Woodhouse calls this the “secure base provision” which simply means parents are responding correctly to a baby’s cues enough times that attachment can form. Importantly, in order to reach the secure base provision, parents don’t need to respond to their child’s cues correctly 100 percent of the time, or even 80 or 70 percent of the time. They simply need to respond correctly 50 percent of the time, which Woodhouse likes to call “good enough” parenting. The clear virtue of this approach is that it allows parents to behave less mechanically, lowering levels of stress, and shielding kids from the potentially deleterious second-hand effects of anxiety and parental busyness.

kat chairThe article explains why we shouldn’t be interrupting and hovering over our kids all the time. They need time to figure out how the world works without us interfering:

But that’s not the whole story. Responding to a child is one thing, but so is letting them explore independently. “When the baby is not in distress, learning about the way the world works and exploring, parents get the job done by not interrupting the baby and making them cry,” Woodhouse explains. “When a cry shuts down the exploratory system and gets the attachment system activated. The exploration stops. The baby isn’t doing their job anymore and that creates insecurity.”

That reminds me when my kids were young and they were playing at the park. My husband and I were sitting on a blanket a few yards away. Our toddler girl fell off the swing, face planting into the sand. My gut reaction was to run to her and see if she was alright! My husband held my hand and said “Shhh!”

We watched as she picked herself up, dusted off some sand and hopped back on the swing. What would have happened if I had my way? I’m sure I would have been carrying home a sobbing child.

But insecure attachment in babies isn’t the only risk of being over-involved. According to a 2012 study, published in the journal PLOS One, kindergarten-age children’s risk for anxiety disorders later in life might be correlated to maternal anxiety or excessive maternal involvement. After tracking 200 children into their elementary years, researchers found that children were more likely to have diagnosable anxiety if mothers had responded positively to survey questions like “I determine who my child will play with” or “I dress my child even if he/she can do it alone.”

The fact is that parenting is stressful enough. But when parents take burdens, either social or educational, off their children’s shoulders, kids do not learn the crucial coping and organizational skills necessary to become functional adults.  

Schiffrin’s most-cited study looked into a child’s self-determination — essentially the ability to make decisions for oneself, feelings of autonomy and having relationships. A child who has strong feelings of self-determination generally also has a sense of well-being and happiness. Schiffrin wondered if helicopter parenting, defined as a developmentally inappropriate level of involvement, affected a child’s self-determination. And … yes. Very much so.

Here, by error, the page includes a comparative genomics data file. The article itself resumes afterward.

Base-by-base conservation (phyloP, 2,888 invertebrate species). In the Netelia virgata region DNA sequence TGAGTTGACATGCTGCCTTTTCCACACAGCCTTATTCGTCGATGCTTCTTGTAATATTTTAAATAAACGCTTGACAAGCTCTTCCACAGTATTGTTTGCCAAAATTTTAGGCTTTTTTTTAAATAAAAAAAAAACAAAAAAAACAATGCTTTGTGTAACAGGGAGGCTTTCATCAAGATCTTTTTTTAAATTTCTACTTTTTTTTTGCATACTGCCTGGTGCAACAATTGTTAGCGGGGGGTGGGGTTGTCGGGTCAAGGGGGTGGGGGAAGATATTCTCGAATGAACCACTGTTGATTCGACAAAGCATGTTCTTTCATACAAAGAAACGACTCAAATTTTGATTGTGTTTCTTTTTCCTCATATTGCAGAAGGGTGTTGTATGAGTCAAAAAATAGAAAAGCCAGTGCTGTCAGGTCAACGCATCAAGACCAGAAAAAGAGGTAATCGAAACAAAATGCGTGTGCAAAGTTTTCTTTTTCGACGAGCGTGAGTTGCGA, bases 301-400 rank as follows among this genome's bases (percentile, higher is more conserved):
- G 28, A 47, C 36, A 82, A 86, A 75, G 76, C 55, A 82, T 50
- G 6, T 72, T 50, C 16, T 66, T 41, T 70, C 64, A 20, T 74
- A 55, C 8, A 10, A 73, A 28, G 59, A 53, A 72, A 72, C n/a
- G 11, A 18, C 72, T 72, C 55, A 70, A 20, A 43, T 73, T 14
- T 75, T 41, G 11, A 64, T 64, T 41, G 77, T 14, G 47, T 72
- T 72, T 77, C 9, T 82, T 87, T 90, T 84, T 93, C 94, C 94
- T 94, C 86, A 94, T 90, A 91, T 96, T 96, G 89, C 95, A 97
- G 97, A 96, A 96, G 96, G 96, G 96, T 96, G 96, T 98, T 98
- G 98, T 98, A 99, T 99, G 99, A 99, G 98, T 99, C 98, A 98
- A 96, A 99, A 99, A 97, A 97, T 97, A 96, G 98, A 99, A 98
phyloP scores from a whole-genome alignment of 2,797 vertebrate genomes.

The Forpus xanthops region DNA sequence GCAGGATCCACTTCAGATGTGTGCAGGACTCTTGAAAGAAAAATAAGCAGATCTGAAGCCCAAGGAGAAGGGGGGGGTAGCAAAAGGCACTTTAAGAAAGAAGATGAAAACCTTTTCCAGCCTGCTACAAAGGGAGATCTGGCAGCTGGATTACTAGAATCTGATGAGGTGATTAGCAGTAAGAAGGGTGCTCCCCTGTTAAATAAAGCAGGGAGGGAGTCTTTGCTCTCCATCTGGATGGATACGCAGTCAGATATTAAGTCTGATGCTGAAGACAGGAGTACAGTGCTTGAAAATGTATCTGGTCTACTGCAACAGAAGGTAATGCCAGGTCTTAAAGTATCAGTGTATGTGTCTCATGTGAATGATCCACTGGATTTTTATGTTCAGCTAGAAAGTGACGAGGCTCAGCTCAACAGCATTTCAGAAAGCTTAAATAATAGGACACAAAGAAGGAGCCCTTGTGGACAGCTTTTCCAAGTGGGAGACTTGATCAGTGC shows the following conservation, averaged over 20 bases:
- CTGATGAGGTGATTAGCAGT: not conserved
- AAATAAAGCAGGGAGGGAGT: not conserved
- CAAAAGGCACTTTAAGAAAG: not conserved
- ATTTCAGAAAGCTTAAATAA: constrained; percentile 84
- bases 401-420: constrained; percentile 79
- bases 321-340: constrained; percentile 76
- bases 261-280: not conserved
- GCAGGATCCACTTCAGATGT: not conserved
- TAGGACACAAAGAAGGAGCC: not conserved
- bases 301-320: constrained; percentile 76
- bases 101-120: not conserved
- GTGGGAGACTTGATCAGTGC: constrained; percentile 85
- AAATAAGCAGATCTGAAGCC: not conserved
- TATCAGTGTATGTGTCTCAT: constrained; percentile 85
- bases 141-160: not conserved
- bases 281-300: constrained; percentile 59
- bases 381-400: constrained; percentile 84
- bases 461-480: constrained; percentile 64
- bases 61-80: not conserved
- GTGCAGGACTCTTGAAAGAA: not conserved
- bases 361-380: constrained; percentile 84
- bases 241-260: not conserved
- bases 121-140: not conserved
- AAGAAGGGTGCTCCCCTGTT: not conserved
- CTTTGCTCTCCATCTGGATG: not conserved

The point of the scientists quoted in this article is for us parents to stop helicoptering, quit snowplowing and find some balance. Good enough parenting is being there when our kids need us, but allowing them room to grow and thrive to become self-sufficient.

kat and rob beachWhat are your thoughts about doing too much for our kids?

How to write and live: advice from Ray Bradbury

In honor of the great Ray Bradbury, I’m posting this story from five years ago.
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I was looking through my book shelves for summer reading. I picked up
Ray Bradbury’s Zen and the Art of Writing: Release the Creative Genius Within You. It’s a small paperback book that has sat on my shelf, unread. I opened the cover and on page one the autograph of the author and the date May 1996 stared me in the face.

imgresThat’s the first time I heard Ray Bradbury speak — and the first time I asked him to sign a book. My daughter, who graduated high school last week, was three months old, and my son, a junior in college, was three years old. That’s a lot of years to have this book sitting on my bookshelf.

Yes, I’m now reading this collection of essays and remembering how inspiring his talk was. Earlier that same day in May 1996, I recognized Ray Bradbury at Las Casuelas the Original, a small Mexican restaurant a few blocks away from the Riviera Hotel, where he was speaking later. I introduced myself to him, as he ate alone, and I said I couldn’t wait to hear his talk.images-1

It was one of the first writer’s conferences I had attended, and I was kind of in a fog, having a newborn child and little sleep.